to adjudicate many of the counts in Mr. Khurana's
complaint-such as the count alleging a “violation of
the Hague Convention”-as its jurisdiction was limited
to bankruptcy matters. See 28 U.S.C. § 1334.
The court also noted that it would abstain from addressing
the various issues regarding the collections processes, the
Canadian judicial procedures, and whether the children's
ages or occupations should operate to reduce the underlying
child support obligation, as these matters were best
litigated in other forums. Consequently, the court determined
that it would focus on Mr. Khurana's allegations that
Child Support Services violated the automatic stay and/or the
discharge injunction by attempting to collect the owed child
respect to these allegations, the court noted that the
Bankruptcy Code exempts “domestic support
obligations” from both the automatic stay and from
discharge. See 11 U.S.C. §§ 362(b)(2)(B),
523(a)(5). The court also noted that Mr. Khurana appeared to
concede that Child Support Services was in fact pursuing
“child support, ” even if he took issue with the
claimed amounts, or the “collection fees”
assessed, or the exchange rates. Accordingly, the court found
that the obligations at issue were “domestic support
obligations” within the meaning of the Bankruptcy Code
and therefore that Child Support Services' collection
efforts did not violate the automatic stay or the discharge
injunction. Finally, the court granted Child Support
Services' motion to quash Mr. Khurana's deposition
April 3, 2019, Mr. Khurana timely appealed from the
Bankruptcy Court's order dismissing the complaint and its
accompanying memorandum of decision. ECF No. 1 at 1-2;
see Fed. R. Bankr. P. 8002(a)(1).
Standard of Review
reviewing a bankruptcy court's decision, a district court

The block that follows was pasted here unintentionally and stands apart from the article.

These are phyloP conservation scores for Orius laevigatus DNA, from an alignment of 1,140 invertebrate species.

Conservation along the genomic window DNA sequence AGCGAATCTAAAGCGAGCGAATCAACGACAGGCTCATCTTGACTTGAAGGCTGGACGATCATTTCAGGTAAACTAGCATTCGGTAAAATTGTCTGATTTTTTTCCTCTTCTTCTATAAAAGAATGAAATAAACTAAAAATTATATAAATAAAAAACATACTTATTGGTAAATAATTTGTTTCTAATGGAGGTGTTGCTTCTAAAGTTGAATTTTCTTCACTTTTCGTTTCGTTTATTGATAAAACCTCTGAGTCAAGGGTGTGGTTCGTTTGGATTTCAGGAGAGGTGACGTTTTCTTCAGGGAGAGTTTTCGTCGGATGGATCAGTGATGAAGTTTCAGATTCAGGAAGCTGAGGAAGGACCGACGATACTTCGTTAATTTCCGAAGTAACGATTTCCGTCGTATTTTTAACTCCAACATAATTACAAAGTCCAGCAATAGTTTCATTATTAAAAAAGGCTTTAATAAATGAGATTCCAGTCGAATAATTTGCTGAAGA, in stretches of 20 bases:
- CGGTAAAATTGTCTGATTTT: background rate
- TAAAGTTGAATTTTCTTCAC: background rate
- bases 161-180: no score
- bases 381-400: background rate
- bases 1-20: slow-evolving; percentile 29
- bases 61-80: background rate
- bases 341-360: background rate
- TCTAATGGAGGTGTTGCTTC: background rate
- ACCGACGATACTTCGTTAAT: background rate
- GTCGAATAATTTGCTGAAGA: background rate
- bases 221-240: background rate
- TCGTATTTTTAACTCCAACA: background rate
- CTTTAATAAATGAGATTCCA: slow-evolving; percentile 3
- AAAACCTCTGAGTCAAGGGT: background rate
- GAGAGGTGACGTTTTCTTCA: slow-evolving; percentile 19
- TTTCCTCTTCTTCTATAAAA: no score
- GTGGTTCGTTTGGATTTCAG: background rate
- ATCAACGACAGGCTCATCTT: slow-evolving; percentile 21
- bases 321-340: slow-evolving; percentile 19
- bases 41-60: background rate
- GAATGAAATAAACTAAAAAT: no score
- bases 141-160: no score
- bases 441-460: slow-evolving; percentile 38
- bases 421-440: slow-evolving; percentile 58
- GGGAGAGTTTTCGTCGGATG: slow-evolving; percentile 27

functions as an appellate court and applies the standards of
review generally applied in federal court appeals. In re
Crystal Properties, Ltd., 268 F.3d 743, 755 (9th Cir.
2001). Thus, this Court reviews the Bankruptcy Court's
legal conclusions and interpretation of the Bankruptcy Code
de novo and its factual findings for clear error. In re
Green, 583 F.3d 614, 618 (9th Cir. 2009); In re
Andrews, 155 B.R. 769, 770 (B.A.P. 9th Cir. 1993).
it did not expressly state as such, the Bankruptcy Court
dismissed Mr. Khurana's complaint pursuant to Federal
Rule of Civil Procedure 12(b)(6), made applicable to this
adversary proceeding under Federal Rule of Bankruptcy
Procedure 7012(b), for failure to state claims upon which
relief can be granted. Accordingly, the Court must accept as
true all facts alleged in the complaint and draw all
reasonable inferences in favor of Mr. Khurana. In re
Tracht Gut, LLC, 836 F.3d 1146, 1150 (9th Cir. 2016).
However, the Court does not have to accept conclusory
allegations in the complaint as true. Id. To survive
a motion to dismiss, a plaintiff must aver in the complaint
“sufficient factual matter, accepted as true, to
‘state a claim to relief that is plausible on its
face.'” Id. at 1151 (quoting Ashcroft
v. Iqbal, 556 U.S. 662, ...